Recently, I've been given an interesting type of problem that I am having a difficult time proving. The problem revolves around a game, with the rules as follows:

"You have a deck containing n cards in random order. The top card has some number k on it. Take the top k cards off of the top of the deck, reverse their order, and put them back on top of the deck. A new number, r, is now at the top of the deck. Take r cards off the top of the deck, reverse their order, and put them back on top of the deck. Repeat this process until the game ends (Card #1 is at the top of the deck)."

The supposed outcome of the game is that it will take no more than F(n+1) - 1 "steps" to end the game. I have tried this experimentally, and have been able to verify the result for various values of n, but how to prove it is another story.

  • $\begingroup$ When you say "Card #1", do you mean the card with 1 on it or the card which started on top? Presumably the former as the latter may never terminate. I also assume the deck has numbers 1, 2, 3, ... $n$, though it might be worth saying so explicitly. $\endgroup$ – Henry Apr 16 '11 at 2:22
  • $\begingroup$ "Card #1" = The card with "1" on it. Your assumption is correct regarding 1, 2, 3, ... n cards being in the deck. $\endgroup$ – Trip Apr 16 '11 at 2:37

You can prove the game terminates by induction. A $1$ card deck terminates immediately. Now assume we have proven that it terminates for all decks up to $n$. If we imagine playing a game with $n+1$ cards, if card $n+1$ comes to the top of the deck, it will go to be bottom and can never enter play again. We are then playing an $n$ card game, which we know terminates. If card $n+1$ never comes to the top of the deck, we will never see the card on the bottom of the deck, so we can pretend it isn't there, in which case we are again playing an $n$ card game. So the game always terminates.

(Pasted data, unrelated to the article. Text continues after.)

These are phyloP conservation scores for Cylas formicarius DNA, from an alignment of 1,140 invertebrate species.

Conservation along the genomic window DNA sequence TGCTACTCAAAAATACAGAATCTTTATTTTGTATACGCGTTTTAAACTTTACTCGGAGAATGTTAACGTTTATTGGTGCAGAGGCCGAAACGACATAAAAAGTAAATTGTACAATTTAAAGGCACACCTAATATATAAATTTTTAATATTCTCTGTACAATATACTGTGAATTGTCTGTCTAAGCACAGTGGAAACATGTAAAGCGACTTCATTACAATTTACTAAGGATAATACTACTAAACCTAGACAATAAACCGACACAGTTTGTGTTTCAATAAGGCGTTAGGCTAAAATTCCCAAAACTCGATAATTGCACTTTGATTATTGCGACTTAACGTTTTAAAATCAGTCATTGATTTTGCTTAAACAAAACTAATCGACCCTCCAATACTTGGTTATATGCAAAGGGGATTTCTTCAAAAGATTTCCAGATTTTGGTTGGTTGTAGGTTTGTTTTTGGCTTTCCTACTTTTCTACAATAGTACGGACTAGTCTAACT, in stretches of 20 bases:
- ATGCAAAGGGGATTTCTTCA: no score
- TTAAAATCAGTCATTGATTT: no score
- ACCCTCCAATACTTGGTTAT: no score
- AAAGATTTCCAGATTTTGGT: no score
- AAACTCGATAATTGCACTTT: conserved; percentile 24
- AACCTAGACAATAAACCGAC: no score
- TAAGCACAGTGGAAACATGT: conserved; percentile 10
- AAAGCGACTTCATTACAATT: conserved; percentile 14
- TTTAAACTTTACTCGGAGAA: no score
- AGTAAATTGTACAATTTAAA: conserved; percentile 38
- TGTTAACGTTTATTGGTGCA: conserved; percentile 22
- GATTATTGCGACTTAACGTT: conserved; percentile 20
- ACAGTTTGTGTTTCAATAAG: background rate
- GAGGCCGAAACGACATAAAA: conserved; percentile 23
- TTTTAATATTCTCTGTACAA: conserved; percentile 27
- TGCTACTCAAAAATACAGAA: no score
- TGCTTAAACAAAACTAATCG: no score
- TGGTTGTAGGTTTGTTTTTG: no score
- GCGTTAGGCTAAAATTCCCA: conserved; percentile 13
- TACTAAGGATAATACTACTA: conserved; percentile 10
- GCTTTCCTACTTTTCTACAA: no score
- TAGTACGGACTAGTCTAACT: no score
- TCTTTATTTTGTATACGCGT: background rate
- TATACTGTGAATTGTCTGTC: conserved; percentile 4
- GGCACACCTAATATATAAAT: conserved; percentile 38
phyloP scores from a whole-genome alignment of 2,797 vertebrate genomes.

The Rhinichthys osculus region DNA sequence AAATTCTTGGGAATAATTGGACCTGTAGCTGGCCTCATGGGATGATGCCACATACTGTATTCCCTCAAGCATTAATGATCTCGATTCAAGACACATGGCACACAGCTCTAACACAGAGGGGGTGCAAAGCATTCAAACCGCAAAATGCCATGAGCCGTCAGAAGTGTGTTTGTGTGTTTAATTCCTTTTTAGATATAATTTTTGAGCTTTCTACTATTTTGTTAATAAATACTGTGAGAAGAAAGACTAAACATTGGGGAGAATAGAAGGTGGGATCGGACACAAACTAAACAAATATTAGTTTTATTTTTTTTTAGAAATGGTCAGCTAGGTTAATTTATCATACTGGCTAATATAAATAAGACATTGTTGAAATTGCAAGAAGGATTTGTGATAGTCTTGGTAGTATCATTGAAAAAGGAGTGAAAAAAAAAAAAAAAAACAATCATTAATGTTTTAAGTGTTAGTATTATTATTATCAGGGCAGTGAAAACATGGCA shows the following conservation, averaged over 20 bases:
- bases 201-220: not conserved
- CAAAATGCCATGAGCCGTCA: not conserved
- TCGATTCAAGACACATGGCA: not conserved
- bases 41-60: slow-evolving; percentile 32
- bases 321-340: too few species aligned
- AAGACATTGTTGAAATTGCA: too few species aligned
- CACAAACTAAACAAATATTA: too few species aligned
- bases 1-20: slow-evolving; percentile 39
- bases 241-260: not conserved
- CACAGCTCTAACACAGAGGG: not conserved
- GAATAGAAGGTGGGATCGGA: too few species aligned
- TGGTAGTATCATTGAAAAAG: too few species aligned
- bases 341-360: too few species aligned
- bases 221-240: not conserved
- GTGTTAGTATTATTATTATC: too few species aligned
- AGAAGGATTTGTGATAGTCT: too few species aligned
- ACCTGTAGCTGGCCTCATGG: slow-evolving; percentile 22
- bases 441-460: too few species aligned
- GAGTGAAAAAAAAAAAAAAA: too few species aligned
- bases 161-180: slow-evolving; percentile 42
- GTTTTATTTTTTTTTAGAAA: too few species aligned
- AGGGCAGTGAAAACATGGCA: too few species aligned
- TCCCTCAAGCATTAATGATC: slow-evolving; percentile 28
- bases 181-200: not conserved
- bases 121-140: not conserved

Added: I believe that an upper bound for the maximum number of turns is one less than the Fibonacci numbers, $F(n)$ with the index offset by $1$. Let $G(n)$ be the maximum number of turns for $n$ cards. $G(1)=0$ as card $1$ is on top. $G(2)=1$ for order $2,1$. $G(3)=2$ for order $3,1,2$ To find the recurrence, you don't want $1$ on the bottom or you will get it as soon as you find card $n$. So you are playing an $n-2$ card game which ends when you find card $n$ and haven't found card $1$. You play $1$ turn to put card $n$ on the bottom, then play an $n-1$ card game. So the recurrence is $G(n)=1+G(n-1)+G(n-2)$ To prove it by induction, note $G(1)=F(2)-1, G(2)=F(3)-1$ and assume we have proved it up to $n-1$, then $ G(n)=1+G(n-1)+G(n-2)=1+(F(n)-1)+(F(n-1)-1)=F(n+1)-1$

However, this assumes that you can play the $n-1$ card game avoiding $1$ for as many turns as an $n-2$ card game. For $4$ cards this works with the order $2413$ taking $4$ moves, and for $5$ it also works with $31452$ taking $7$. But for $6$ cards it fails. The way to find these is take the maximum series for $n-1$, put card $n$ on the bottom and work backwards. For $6$ you get stuck and $456213$ takes only $10$ turns. I haven't proven that there are no $11$ move decks.

  • $\begingroup$ Interesting point. It definitely terminates though... and concentrating on the highest numbered card seems to be a focal point. One thing I've noticed is that any card at the bottom of the pile can be unearthed only by having the high card at the top of the deck. So basically, the worst case scenario is that the "1" is at the bottom of the deck and you have to reveal the high card. $\endgroup$ – Trip Apr 16 '11 at 0:54
  • $\begingroup$ Well, the reason I put "1" at the bottom is that the only way it can come into play is if n is drawn. Then you can do the same thing again with one less card that says "what's the most turns it would take to get n to the top of the deck?" Using this backward induction I seem to be getting n - 1 turns, and can't seem to replicate a game with the Fibonacci offset - 1 for any reasonably high numbered deck of cards. $\endgroup$ – Trip Apr 16 '11 at 1:37
  • $\begingroup$ But if $1$ is on the bottom, you stop the turn after you find $n$. The decks I show are better, but I agree you won't reach my Fibonacci bound. Thanks for an interesting problem. $\endgroup$ – Ross Millikan Apr 16 '11 at 2:01